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John Bartlett (1820–1905). Familiar Quotations, 10th ed. 1919.

Page 232

John Milton. (1608–1674) (continued)
    That practis’d falsehood under saintly shew,
Deep malice to conceal, couch’d with revenge.
          Paradise Lost. Book iv. Line 122.
    Sabean odours from the spicy shore
Of Araby the Blest.
          Paradise Lost. Book iv. Line 162.
    And on the Tree of Life,
The middle tree and highest there that grew,
Sat like a cormorant.
          Paradise Lost. Book iv. Line 194.
    A heaven on earth.
          Paradise Lost. Book iv. Line 208.
    Flowers worthy of paradise.
          Paradise Lost. Book iv. Line 241.
    Flowers of all hue, and without thorn the rose. 1
          Paradise Lost. Book iv. Line 256.
    Proserpine gathering flowers,
Herself a fairer flower.
          Paradise Lost. Book iv. Line 269.
    For contemplation he and valour form’d,
For softness she and sweet attractive grace;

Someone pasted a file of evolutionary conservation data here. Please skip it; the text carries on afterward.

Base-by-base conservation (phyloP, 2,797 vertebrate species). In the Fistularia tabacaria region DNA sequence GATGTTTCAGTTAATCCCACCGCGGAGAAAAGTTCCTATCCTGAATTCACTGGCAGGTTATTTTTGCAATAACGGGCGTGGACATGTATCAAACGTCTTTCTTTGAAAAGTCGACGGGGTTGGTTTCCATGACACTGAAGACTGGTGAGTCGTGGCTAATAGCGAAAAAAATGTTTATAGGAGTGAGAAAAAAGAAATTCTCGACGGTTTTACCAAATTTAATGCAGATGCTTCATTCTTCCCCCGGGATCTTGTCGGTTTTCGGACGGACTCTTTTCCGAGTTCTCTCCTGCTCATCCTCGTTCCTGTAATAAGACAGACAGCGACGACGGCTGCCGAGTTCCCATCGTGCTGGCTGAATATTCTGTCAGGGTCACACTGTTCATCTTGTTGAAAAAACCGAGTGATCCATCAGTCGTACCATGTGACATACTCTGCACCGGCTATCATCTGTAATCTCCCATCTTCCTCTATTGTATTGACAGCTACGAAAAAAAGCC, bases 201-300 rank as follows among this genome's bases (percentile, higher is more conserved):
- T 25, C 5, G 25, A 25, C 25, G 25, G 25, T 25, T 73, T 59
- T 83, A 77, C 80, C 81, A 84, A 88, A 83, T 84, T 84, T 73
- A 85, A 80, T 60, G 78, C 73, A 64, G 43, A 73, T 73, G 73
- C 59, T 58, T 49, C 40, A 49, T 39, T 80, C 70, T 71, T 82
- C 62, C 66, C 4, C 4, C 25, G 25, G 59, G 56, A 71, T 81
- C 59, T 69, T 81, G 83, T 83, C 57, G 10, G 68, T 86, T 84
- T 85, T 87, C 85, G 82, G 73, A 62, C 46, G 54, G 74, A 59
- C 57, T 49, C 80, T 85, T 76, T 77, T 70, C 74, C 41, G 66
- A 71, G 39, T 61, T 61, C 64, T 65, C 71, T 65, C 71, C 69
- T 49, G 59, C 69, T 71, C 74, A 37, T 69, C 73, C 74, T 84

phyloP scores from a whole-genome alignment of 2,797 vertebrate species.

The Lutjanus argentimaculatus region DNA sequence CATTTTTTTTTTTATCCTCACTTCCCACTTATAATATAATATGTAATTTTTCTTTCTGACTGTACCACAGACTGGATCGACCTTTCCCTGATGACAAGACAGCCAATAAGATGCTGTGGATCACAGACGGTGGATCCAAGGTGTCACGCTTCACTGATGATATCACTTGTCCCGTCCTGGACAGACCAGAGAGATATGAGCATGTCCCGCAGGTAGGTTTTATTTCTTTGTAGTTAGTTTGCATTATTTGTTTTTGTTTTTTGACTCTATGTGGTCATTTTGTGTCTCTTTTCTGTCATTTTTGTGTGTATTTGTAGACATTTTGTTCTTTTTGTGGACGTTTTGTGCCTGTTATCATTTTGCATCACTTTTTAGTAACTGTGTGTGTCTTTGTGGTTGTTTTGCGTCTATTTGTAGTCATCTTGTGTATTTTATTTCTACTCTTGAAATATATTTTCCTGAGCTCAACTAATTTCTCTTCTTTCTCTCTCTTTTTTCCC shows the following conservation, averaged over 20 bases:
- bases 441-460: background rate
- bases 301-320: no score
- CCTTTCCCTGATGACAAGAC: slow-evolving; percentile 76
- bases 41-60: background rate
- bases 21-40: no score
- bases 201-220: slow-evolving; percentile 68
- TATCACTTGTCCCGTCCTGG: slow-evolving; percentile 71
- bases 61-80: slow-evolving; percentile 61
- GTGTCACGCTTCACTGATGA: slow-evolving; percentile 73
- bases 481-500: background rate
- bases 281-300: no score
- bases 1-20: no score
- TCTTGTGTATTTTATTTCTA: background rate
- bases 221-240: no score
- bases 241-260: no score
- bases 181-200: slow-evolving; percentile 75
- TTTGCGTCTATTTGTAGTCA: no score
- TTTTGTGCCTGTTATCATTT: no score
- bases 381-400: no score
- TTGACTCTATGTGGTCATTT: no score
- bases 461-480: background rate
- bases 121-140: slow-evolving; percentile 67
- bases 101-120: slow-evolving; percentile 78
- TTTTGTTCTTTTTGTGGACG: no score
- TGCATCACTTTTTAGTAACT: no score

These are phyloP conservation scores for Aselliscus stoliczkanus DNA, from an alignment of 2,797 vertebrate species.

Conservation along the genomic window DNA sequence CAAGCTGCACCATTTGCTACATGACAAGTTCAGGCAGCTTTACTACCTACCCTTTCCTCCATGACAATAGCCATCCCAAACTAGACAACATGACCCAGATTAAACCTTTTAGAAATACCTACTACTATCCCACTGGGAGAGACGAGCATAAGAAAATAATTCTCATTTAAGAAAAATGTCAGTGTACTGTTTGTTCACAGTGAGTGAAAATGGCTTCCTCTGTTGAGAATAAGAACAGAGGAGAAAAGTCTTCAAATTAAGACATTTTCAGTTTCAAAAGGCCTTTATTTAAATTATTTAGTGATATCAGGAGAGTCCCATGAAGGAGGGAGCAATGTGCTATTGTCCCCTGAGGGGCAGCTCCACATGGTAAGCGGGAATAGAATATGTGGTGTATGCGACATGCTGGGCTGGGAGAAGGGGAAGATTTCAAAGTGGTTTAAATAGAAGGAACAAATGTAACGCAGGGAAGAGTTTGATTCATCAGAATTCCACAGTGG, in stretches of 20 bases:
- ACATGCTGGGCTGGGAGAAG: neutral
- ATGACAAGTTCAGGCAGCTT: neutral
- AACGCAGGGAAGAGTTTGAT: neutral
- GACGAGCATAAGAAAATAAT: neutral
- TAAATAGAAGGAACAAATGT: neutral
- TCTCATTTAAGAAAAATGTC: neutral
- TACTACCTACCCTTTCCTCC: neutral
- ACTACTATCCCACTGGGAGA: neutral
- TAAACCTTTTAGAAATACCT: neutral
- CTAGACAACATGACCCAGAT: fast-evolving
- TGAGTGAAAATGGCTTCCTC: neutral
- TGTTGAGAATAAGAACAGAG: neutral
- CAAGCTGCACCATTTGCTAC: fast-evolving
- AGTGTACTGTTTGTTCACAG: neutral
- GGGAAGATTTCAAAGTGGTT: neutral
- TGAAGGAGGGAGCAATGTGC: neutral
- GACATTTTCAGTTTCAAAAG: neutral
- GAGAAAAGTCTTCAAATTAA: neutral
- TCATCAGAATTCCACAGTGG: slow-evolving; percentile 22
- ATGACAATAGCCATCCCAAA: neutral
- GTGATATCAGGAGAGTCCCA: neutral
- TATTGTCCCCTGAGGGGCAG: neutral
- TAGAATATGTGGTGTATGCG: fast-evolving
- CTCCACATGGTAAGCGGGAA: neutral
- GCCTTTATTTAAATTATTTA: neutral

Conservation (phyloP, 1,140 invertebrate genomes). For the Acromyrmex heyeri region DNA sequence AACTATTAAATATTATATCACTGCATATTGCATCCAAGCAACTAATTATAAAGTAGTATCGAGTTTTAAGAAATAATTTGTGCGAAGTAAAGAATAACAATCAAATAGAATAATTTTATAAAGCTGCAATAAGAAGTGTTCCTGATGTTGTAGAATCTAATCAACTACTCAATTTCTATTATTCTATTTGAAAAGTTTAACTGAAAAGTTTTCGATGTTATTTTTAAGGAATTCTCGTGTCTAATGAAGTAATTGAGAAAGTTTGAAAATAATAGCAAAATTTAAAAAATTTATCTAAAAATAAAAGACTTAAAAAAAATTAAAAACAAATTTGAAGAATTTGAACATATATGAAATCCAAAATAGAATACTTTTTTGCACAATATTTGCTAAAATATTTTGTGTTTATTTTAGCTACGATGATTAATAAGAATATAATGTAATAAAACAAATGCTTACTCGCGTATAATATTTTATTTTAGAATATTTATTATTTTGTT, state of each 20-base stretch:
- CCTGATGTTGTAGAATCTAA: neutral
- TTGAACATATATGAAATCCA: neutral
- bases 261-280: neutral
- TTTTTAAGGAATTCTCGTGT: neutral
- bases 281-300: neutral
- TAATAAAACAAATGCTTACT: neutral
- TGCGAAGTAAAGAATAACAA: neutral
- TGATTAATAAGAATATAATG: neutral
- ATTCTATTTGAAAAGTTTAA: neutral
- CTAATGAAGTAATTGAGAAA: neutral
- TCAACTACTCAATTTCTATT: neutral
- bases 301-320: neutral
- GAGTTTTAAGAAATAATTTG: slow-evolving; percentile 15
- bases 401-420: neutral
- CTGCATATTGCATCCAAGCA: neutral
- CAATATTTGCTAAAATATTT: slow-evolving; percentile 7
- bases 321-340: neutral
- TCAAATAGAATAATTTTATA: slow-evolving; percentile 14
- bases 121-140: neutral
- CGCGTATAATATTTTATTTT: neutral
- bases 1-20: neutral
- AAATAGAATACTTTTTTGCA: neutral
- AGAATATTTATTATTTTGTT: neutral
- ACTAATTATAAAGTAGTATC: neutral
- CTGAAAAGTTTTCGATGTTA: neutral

He for God only, she for God in him.
His fair large front and eye sublime declar’d
Absolute rule; and hyacinthine locks
Round from his parted forelock manly hung
Clustering, but not beneath his shoulders broad.
          Paradise Lost. Book iv. Line 297.
Subjection, but requir’d with gentle sway,
And by her yielded, by him best receiv’d,—
Yielded with coy submission, modest pride,
And sweet, reluctant, amorous delay.
          Paradise Lost. Book iv. Line 307.
    Adam the goodliest man of men since born
His sons, the fairest of her daughters Eve.
          Paradise Lost. Book iv. Line 323.
    And with necessity,
The tyrant’s plea, 2 excus’d his devilish deeds.
          Paradise Lost. Book iv. Line 393.
Note 1.
See Herrick, Quotation 17. [back]
Note 2.
Necessity is the argument of tyrants, it is the creed of slaves.—William Pitt, Earl of Chatham: Speech on the India Bill, November, 1783. [back]